Colonel Henry Carrington begins construction on Fort Phil Kearny, the most important army outpost guarding the Bozeman Trail.
In 1863, a Georgia-born frontiersman named John Bozeman blazed a wagon road that branched off from the Oregon Trail and headed northwest to the gold fields of western Montana. The trail passed through the traditional hunting grounds of the Sioux, and Chief Red Cloud attacked several wagon trains to try to stop the violation of Indian Territory. Despite the questionable legality of the Bozeman Trail, the U.S. government decided to keep it open and began building a series of protective army forts along the route.
Colonel Henry Carrington was assigned the task of designing and building the largest and most important of these outposts, Fort Phil Kearny. A talented strategist and designer, Carrington planned the fort with care. He selected a site in northern Wyoming that was near a source of water and commanded a view over a good section of the Bozeman Trail. He began building on this day in 1866, setting up a timbering operation and sawmill to supply the thousands of logs needed for construction.
By fall, Carrington had erected an imposing symbol of American military power. A tall wooden palisade surrounded a compound the size of three football fields. Inside the walls, Carrington built nearly 30 buildings, including everything from barracks and mess halls to a stage for the regimental band. Only the most massive and determined Indian attack would have been capable of taking Fort Phil Kearny.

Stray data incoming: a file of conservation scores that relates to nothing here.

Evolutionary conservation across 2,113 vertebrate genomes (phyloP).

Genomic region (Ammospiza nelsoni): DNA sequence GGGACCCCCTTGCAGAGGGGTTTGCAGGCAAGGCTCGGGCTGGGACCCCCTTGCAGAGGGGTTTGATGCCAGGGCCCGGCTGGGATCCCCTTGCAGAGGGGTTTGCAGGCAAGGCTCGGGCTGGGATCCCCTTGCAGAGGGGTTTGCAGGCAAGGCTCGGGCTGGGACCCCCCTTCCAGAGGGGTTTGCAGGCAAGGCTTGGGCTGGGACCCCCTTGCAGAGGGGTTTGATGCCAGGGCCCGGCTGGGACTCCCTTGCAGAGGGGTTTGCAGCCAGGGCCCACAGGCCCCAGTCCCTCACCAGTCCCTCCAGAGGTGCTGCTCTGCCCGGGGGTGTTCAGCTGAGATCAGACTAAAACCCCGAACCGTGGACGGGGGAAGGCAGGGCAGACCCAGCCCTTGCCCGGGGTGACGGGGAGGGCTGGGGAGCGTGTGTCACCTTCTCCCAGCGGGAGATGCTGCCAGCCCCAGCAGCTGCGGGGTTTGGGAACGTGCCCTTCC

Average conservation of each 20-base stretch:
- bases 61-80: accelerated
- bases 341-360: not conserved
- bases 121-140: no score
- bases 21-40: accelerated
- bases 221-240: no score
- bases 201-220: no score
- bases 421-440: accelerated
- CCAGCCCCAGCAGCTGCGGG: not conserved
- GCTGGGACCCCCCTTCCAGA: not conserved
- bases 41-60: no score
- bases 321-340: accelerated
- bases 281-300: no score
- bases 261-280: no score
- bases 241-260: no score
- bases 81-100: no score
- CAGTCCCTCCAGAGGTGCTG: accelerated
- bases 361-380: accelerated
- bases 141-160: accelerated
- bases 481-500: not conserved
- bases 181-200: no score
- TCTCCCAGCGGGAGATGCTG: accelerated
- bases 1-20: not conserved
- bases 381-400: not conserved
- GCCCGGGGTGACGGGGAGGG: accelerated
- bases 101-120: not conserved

Unfortunately, Carrington’s mighty fortress had one important flaw: the nearest stands of timber lay several miles away. To obtain the wood essential for heating and further construction, a detachment had to leave the confines of the fort every day. The Indians naturally began to prey on these “wood trains.” In December, a massive Indian ambush wiped out a force of 80 soldiers under the command of Captain William Fetterman.
Despite this weakness, Fort Phil Kearny was still a highly effective garrison. Nonetheless, the U.S. Army found it nearly impossible to halt completely the Indian attacks along the trail. In 1868, the government agreed to abandon all of the forts and close the trail in exchange for peace with the Indians. Immediately after the soldiers left, the Indians burned Carrington’s mighty fortress to the ground.